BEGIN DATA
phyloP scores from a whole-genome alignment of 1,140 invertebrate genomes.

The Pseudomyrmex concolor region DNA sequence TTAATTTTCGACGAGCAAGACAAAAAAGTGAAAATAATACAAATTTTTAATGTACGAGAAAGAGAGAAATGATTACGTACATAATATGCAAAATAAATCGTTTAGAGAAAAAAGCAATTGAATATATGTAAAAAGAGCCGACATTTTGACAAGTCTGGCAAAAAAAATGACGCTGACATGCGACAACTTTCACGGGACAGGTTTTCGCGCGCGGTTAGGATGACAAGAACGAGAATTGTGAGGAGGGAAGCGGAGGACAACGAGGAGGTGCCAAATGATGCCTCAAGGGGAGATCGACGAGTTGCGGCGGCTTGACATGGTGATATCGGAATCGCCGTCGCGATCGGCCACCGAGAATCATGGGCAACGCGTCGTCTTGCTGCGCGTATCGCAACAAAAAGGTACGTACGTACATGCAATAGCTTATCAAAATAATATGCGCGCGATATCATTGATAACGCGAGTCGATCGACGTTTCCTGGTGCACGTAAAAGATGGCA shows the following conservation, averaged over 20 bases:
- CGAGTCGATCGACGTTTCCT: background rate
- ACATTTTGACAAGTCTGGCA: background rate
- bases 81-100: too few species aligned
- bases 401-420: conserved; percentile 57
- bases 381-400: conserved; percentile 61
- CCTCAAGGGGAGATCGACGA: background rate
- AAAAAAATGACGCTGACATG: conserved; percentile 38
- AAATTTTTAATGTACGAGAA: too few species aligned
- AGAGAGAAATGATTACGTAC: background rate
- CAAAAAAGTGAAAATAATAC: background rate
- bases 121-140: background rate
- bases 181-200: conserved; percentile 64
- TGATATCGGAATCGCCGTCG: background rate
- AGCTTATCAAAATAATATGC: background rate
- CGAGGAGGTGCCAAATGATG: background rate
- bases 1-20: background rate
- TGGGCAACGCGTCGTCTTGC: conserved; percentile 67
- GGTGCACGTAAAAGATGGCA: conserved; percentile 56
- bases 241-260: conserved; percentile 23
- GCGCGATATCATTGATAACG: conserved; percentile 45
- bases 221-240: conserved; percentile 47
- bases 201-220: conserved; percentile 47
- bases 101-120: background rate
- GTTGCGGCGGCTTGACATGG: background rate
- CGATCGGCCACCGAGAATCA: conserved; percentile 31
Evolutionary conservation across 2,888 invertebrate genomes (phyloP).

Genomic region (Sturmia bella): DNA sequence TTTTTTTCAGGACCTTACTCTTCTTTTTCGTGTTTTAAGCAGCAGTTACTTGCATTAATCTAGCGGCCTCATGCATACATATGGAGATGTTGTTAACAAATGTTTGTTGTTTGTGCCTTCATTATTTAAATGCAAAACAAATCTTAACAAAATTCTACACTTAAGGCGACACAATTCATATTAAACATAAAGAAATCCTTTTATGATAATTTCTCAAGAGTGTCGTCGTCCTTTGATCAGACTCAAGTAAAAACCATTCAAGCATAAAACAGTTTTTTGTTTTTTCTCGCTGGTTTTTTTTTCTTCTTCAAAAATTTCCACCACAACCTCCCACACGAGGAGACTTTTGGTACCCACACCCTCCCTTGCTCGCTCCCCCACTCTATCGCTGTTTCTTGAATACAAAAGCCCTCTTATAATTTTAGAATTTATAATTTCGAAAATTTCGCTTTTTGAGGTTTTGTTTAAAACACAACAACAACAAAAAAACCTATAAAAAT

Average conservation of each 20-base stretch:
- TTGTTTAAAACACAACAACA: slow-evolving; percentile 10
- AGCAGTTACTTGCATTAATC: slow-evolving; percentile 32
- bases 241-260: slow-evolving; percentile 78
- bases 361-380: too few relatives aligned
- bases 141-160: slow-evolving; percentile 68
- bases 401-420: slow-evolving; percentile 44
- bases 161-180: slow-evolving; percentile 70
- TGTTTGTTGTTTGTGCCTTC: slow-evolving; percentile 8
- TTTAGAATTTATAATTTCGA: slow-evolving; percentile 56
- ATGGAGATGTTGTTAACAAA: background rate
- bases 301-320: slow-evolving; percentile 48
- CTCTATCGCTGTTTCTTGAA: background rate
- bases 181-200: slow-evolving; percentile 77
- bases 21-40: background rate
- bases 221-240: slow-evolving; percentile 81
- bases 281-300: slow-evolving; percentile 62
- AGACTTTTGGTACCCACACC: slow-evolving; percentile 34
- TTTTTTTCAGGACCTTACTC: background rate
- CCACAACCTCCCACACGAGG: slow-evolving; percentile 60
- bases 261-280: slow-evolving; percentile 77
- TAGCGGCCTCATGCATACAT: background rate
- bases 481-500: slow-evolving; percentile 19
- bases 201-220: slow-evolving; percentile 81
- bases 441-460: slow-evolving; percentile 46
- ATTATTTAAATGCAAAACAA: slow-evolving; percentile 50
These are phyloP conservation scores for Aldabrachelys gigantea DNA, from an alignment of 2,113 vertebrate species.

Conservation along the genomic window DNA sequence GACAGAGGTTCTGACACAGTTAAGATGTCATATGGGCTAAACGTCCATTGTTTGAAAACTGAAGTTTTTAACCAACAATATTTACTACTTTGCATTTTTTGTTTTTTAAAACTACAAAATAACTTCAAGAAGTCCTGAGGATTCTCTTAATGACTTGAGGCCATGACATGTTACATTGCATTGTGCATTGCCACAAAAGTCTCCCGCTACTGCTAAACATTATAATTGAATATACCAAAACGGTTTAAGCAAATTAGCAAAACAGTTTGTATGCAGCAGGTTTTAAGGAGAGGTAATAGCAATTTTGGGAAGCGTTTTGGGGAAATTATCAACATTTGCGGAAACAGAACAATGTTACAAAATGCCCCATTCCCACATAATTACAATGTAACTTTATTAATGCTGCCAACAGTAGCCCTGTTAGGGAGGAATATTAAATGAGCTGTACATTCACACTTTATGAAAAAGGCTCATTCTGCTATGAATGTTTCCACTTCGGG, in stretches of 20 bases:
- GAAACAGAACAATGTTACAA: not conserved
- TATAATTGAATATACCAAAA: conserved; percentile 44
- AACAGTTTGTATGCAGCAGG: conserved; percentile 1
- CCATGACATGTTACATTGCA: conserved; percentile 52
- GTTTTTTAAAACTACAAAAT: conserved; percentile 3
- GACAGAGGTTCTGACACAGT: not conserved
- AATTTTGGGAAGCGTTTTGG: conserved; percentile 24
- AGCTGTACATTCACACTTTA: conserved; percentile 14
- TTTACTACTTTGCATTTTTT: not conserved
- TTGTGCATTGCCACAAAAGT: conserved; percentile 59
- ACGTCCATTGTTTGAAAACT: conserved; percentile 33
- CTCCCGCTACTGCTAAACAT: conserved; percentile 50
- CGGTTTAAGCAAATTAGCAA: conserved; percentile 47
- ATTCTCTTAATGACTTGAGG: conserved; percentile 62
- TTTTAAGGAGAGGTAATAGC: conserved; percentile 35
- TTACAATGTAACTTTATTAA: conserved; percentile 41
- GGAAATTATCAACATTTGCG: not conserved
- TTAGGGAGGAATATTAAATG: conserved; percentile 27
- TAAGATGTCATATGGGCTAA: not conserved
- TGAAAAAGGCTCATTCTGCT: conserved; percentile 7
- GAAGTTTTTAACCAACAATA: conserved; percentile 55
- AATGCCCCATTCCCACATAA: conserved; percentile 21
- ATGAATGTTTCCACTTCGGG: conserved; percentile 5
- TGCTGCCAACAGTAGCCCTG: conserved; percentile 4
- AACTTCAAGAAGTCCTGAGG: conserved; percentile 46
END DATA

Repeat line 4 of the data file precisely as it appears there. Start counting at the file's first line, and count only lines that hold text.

- ACATTTTGACAAGTCTGGCA: background rate